“Your gun?” Greg asked him, brows lowered.
“You have a gun?” I asked Mason who barely looked at me.
“I have three,” he said, distractedly, removing his hat again and curling the bill. “But they’re all pretty useless inside their safe.”
Just then, we heard the bolt on the door release and three people entered - the two who’d brought us here and a very boyish looking man who walked through a cloud of smoke with a flourish.
“Well, hellooooo!” He greeted us like we were guests at a party, waving a slender hand and trailing cigar smoke. “I’m so glad everyone could make it!”
We stared at him, entranced. This delicate elfin creature with short, platinum hair and ridiculous hoop earrings was in charge of our fate? One by one, he reached to shake our hands. Sarah first, Cat next, then Greg... But when he stopped in front of me, hand outstretched, I ignored his entreaty to make my cordial acquaintance.
“You... must... be... Laura,” he said to me, very slowly. “Is it not a pleasure to meet me?”
I said nothing. For once, I was able to keep my gigantic mouth shut and simply watched him assess me. After a very long staring contest, our eye-contact was broken by the sound of Sarah’s quivering voice.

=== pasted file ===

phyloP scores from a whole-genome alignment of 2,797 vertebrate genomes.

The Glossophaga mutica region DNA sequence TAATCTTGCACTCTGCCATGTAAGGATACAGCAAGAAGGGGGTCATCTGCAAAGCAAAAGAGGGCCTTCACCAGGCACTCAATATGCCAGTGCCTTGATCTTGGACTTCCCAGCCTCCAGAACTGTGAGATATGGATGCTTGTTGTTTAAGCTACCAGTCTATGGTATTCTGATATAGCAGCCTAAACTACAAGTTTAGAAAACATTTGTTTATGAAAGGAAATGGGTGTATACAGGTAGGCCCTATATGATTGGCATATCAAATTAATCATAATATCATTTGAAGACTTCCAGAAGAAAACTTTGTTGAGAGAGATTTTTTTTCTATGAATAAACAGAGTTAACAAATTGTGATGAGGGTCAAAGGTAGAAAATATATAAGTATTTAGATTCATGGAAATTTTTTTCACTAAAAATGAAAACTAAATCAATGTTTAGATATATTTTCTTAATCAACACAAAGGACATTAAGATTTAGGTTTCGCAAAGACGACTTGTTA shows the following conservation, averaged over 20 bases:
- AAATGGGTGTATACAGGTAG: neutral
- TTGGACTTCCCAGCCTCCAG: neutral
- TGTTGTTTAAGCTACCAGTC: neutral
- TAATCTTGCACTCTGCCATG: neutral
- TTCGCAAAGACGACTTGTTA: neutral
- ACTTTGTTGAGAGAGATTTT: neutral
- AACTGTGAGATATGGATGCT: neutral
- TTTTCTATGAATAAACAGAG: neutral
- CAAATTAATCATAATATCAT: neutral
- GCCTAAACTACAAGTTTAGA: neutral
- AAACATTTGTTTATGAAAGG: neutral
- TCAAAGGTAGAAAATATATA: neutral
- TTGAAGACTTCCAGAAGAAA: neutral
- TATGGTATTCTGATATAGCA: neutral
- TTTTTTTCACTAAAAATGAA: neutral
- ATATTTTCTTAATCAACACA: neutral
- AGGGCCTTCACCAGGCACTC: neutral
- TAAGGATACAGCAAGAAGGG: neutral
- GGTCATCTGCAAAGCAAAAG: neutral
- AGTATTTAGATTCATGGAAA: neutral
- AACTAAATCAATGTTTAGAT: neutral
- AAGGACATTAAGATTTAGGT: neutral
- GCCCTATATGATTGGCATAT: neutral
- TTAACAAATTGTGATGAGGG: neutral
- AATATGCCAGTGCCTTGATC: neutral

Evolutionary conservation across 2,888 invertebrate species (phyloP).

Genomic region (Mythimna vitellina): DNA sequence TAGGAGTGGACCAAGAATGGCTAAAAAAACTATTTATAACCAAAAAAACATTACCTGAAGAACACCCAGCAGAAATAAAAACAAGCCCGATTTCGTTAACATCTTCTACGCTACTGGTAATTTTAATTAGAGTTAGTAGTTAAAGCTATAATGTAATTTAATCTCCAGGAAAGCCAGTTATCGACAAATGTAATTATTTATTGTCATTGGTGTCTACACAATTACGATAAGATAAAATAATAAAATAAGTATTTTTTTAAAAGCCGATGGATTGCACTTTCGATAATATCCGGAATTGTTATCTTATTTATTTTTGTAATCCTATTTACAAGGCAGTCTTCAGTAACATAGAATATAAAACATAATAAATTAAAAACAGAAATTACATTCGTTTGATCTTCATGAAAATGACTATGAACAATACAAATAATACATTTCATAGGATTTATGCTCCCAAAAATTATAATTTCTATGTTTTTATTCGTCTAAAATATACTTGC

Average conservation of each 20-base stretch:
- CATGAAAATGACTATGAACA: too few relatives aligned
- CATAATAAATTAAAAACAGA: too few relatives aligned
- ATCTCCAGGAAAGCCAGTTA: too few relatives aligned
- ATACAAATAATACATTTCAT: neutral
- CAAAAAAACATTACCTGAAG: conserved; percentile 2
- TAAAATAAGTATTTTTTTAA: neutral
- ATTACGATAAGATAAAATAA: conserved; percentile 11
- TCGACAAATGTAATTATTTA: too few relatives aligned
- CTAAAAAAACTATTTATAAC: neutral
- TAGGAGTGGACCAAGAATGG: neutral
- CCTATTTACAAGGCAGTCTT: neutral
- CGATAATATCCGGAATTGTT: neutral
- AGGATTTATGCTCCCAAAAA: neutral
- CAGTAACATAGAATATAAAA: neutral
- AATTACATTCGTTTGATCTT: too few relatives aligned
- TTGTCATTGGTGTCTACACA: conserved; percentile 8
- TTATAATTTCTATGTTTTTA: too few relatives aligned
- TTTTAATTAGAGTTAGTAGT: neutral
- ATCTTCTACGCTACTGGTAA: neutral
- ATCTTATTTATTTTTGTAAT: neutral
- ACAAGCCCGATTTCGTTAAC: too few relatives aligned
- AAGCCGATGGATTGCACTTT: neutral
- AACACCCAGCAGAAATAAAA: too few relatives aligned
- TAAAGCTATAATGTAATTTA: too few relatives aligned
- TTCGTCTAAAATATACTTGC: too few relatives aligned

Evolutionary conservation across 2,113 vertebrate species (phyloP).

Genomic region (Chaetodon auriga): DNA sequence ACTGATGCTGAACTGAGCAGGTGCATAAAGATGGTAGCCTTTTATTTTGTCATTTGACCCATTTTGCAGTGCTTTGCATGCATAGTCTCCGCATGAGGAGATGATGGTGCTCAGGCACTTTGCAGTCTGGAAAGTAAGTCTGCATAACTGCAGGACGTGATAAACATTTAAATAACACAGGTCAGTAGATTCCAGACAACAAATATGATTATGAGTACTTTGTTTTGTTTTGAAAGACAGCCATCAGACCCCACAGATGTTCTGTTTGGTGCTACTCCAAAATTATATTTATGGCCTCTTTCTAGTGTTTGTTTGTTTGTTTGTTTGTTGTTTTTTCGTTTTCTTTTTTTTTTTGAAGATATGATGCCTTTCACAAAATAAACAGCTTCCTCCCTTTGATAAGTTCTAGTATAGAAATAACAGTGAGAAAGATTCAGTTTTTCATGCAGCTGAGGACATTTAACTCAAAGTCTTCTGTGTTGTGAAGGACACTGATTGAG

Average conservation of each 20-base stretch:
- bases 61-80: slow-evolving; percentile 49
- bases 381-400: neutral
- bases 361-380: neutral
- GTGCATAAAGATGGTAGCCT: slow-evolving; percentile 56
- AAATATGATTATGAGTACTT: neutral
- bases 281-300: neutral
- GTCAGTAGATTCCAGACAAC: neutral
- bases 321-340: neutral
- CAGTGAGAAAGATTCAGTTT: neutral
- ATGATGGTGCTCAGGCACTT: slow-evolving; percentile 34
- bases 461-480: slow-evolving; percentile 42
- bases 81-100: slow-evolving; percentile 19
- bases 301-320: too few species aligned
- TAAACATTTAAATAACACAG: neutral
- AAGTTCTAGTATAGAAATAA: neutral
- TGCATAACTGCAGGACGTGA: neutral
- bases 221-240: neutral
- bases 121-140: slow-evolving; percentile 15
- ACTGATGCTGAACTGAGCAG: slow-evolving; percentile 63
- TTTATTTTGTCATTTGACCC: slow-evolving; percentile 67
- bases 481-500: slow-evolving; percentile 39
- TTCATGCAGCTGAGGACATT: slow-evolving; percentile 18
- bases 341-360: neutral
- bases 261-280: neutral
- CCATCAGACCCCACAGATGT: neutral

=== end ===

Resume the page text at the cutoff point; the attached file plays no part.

“I ha- have your money,” she stuttered, pulling the check from her pocket. It was folded into a square the size of a quarter, a reminder that even though Mason had stomped all over my trust with his army boots, he was probably saving our hides. Without that ninety grand, we might never escape this room. And may even have us starring in this week’s murder mystery soiree.
Marcus took the check, unfolded it, and gave Sarah an amused smile. “Charming,” he told her. “Payable to cash.”
“So, we can leave, right?” She asked, ever the naive optimist.
He laughed. And not a chuckle, not a gesture of courtesy, but a doubled-over, holding his stomach show of absolute glee. When he was done wiping the tears from his eyes, each of us received another calculating stare before he settled on Mason.
“And who are you?” He asked.
One of the guards broke into the conversation then. “You said to bring anyone involved. He was with the girls.”
“Um-hmm,” Marcus murmured, fanning himself with the check. He took a long drag then gestured impatiently for an ash tray. While one of his hired men went to retrieve a crystal saucer, Marcus leaned against one of the sofas and released the puff of smoke, never taking his eyes off of Mason. “Are you planning to answer me?”
Mason was quiet. He crossed his arms, his stance was wide, as he stared down at the tiny man. Finally, he spoke. “Mason.” The word was flat, emotionless.
Marcus ground out his cigar in the saucer offered then waved his driver away. Crossed his legs at the ankle and sighed like a child not used to being denied. “Just Mason?” He blinked. “Like Madonna? Or Cher?”
His question was met with quiet obstinance as Mason took a deep breath. He seemed to be weighing the consequences of breaking the rules. Compliance was weakness, but so was pride. Finally, after a quick look in my direction - one that seemed to say here we go - he gave his answer. And it changed my entire world, because in that moment, everything made perfect sense.
In a quiet voice, nearly too low for the rest of us to hear, he said simply, “Smith. My name is Mason Smith.”